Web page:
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For daily menu updates,

On the Good Earth Calendar

Shop on Sundays and enjoy a cup of organic, fair-trade coffee on us! www.goodearthcoop.coop

Good Earth Board Meeting Every 3rd Thursday: 6:30 pm-8:30 pm Free Thinkers Every 1st Sunday: 10:00 am-12:00 pm

Visit the Good Earth website for more event details, and “like” the Good Earth on Facebook for event reminders and more!

Please Note Advertisements and articles do not imply endorsement of any belief, idea, or service by the Board, management, or staff of the Good Earth Food Co-op.

Staff Spotlight: Jeff Statz by Natalie M. Rotunda


What else did you like doing when you were growing up? My parents and two older sisters and I tried to go camping once or twice a summer, and we vacationed in Florida, Montana, and Arizona.

ver wonder just what a lead cashier’s responsibilities involve? Jeff Statz, who joined the GEFC family over three years ago, shares some of those details. Jeff, before you tell us about your lead cashier duties, tell us about your first job here. I was hired into a new position in cleaning and maintenance and did that for about the first year. For nine or ten months, I did that job and also “merch clerking” – which is helping different departments stock their departments. An opportunity came along to cashier, and I ended up moving into that spot. What’s different about being a lead cashier? The main differences are counting the tills at the end of night shifts, and if I open, getting the front end ready for customers, making sure tills have the right amount of money, logging the cashiers on, and making sure the front end is staffed for the day and the cashiers get their breaks. I’m the main customer service person, so I make sure everything operates smoothly. Liking my job makes it feel like I’m not really working.

Any family pets? Not till I was about 8, when we got a part Terrier/Bichon dog we named Penny. She’s almost 14 now. My sisters had goldfish, which I inherited. I’d like to get a dog at some point. My roommate has a ferret.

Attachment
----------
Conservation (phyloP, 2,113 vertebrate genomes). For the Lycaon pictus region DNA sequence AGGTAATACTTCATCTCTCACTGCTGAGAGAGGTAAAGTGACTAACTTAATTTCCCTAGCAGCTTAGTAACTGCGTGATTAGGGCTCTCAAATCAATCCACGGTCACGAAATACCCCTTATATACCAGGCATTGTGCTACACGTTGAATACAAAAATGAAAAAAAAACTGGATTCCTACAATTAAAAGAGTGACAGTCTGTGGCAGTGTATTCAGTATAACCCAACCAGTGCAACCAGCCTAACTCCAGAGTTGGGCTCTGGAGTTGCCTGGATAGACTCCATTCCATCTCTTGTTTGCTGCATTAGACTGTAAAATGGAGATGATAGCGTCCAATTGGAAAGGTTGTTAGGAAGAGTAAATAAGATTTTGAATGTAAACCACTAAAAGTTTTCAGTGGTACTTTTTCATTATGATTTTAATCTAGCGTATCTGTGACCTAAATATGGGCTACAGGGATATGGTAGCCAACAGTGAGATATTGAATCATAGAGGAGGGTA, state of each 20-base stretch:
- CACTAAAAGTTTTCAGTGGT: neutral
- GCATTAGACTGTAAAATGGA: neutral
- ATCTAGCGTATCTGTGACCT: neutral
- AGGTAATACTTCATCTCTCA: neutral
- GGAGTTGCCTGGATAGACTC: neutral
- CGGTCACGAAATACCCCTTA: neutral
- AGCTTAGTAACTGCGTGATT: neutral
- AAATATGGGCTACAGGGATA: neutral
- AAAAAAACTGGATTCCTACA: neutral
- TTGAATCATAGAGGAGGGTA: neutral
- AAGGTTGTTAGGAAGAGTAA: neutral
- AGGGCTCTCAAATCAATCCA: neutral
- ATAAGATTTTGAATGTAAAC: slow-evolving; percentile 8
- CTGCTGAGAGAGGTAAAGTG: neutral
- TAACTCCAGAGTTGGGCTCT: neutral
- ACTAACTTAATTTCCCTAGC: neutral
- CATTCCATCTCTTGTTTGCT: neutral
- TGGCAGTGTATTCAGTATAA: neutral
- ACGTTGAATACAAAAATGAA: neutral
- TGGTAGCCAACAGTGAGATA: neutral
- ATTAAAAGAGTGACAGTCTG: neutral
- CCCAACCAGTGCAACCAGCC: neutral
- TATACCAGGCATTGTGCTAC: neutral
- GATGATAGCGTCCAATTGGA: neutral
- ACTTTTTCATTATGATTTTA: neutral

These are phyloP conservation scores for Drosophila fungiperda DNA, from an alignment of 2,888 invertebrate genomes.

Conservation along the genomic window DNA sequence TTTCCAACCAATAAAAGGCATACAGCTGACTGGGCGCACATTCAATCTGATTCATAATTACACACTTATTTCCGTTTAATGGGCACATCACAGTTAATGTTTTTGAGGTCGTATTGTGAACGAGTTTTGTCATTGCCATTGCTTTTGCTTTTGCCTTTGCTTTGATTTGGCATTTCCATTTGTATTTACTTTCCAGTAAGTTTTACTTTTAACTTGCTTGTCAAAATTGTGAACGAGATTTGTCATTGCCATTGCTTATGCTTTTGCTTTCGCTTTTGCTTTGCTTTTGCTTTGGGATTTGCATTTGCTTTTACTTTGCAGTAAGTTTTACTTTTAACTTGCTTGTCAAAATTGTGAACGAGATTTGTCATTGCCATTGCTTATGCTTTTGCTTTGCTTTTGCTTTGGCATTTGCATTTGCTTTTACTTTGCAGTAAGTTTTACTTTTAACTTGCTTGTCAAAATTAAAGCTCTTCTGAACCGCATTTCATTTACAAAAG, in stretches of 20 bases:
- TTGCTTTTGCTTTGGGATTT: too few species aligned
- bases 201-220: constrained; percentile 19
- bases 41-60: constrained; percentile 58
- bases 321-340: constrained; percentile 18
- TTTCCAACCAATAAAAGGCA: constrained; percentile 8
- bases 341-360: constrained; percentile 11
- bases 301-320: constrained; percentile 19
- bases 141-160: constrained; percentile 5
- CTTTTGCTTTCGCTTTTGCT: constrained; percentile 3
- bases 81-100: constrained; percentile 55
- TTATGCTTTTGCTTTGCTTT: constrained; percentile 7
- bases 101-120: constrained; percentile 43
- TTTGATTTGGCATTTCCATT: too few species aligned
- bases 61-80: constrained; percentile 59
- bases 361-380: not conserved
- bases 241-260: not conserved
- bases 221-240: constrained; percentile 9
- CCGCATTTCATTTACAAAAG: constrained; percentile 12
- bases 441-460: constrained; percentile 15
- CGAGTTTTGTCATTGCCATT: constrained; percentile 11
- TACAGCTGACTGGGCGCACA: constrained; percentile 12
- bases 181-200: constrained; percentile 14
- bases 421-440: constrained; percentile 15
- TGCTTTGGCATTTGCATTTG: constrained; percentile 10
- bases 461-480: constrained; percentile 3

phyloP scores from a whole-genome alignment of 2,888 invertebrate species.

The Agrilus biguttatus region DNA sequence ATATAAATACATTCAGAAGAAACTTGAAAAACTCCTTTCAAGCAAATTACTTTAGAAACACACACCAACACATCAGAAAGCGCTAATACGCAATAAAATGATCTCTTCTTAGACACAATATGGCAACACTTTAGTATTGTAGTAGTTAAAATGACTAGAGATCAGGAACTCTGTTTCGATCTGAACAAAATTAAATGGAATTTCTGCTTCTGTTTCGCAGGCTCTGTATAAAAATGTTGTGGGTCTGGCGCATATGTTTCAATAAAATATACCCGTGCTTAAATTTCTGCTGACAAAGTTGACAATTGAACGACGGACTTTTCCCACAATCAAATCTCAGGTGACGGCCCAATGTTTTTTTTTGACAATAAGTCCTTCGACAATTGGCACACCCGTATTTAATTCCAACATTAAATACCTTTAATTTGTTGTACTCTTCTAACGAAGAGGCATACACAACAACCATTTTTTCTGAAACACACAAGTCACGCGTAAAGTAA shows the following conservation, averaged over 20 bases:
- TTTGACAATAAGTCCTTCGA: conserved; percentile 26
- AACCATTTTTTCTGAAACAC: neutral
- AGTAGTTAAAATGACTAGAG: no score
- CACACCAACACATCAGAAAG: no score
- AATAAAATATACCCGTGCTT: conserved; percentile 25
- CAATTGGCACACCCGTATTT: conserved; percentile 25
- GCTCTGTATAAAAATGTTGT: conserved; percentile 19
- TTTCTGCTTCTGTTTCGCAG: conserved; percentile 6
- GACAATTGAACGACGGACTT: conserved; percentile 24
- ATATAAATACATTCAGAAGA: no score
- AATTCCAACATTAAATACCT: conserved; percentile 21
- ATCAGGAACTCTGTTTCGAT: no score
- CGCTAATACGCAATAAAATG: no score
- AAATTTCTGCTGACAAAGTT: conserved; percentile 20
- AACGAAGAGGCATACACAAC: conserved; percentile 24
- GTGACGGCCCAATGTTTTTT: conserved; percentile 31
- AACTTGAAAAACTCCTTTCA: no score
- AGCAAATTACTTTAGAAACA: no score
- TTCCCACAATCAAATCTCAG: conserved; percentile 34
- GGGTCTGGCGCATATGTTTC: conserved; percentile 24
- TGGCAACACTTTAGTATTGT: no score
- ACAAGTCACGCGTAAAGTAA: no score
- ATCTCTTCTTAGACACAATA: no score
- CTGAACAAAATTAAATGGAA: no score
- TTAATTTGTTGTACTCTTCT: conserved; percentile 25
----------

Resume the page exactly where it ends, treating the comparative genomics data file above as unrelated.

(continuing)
house I grew up in, in a small town near Clear Lake. It has a lot of lakes in the area. My family had a decent-sized vegetable garden, and mostly my dad took care of it. Where we lived, we could go to one of three area school districts. My sisters went to St. Cloud Tech, so I picked that school, too. At some point, I may take welding at Tech College.

Were the lakes an important part of your growing up? I did a lot of fishing with my dad who is a big fisherman. I still like to fish with him, at least a few times a year. He goes up to the Boundary Waters with his Are you from this area? brothers for four nights and five days, I am. My parents still live in the same and I enjoy that a lot.

What do you like to do when you’re not working? I like outdoor stuff, playing basketball and baseball, and spending time with friends. I don’t camp as much as I used to, but my roommate and I like to hike on the trails at Lake Mariah State Park. Other than that, it’s video games, and I’m a big movie buff. I enjoy good food and want to get into cooking but don’t have much extra time right now. What do you like best about working at GEFC? I’ve enjoyed developing relationships with my co-workers and our customers, and having access to all our different products and supplements. I can see myself being here for quite a while. It’s a fun place to work, and I really like my job!

OUR BODY CARE PRODUCTS ARE: Made in small batches with the finest nurturing, safe and organic ingredients combined with herbal infusions and pure essential oils which restore the balance of both physical and mental well-being.





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Good Earth From the Board of Directors growth can also be a challenge. One Greetings from the of the toughest challenges is how to Board Meetings Good Earth effectively grow while remaining true Member-owners are invited to attend every third Thursday of the month at 6:30 pm in the Good Earth Community Room! Additions to the agenda must be submitted in advance.


Board of Directors!

ou may have noticed a new face around your co-op lately. After an exhaustive search the Board of Directors is thrilled to introduce our new longterm general manager (GM), Noel Ashcroft. If you’ve had the chance to meet him, you can tell instantly that he’s not a native Minnesotan. Noel is from Brisbane Australia where he trained to be a meat cutter. Upon landing in Central Minnesota in the early nineties, Noel worked at local meat markets and then managed the meat department of a local grocery store. He then spent 15 years as a sales representative and regional manager at Truduea, which eventually merged with United Natural Foods. After the merger, Noel was looking for a new job and hoping to stay closer to his home in Clearwater. At the same time our coop was looking for someone to lead our store into the future.

Mind Body & Spirit GIFTS & BOOKS

The past few years have been an exciting, but tumultuous, time for the Good Earth Food Co-op. It has been a period of growth and change. Growth is necessary for a thriving business and crucial for survival. Our owner-members and shoppers want to see new and an ever-expanding selection of products and services that meet their needs. But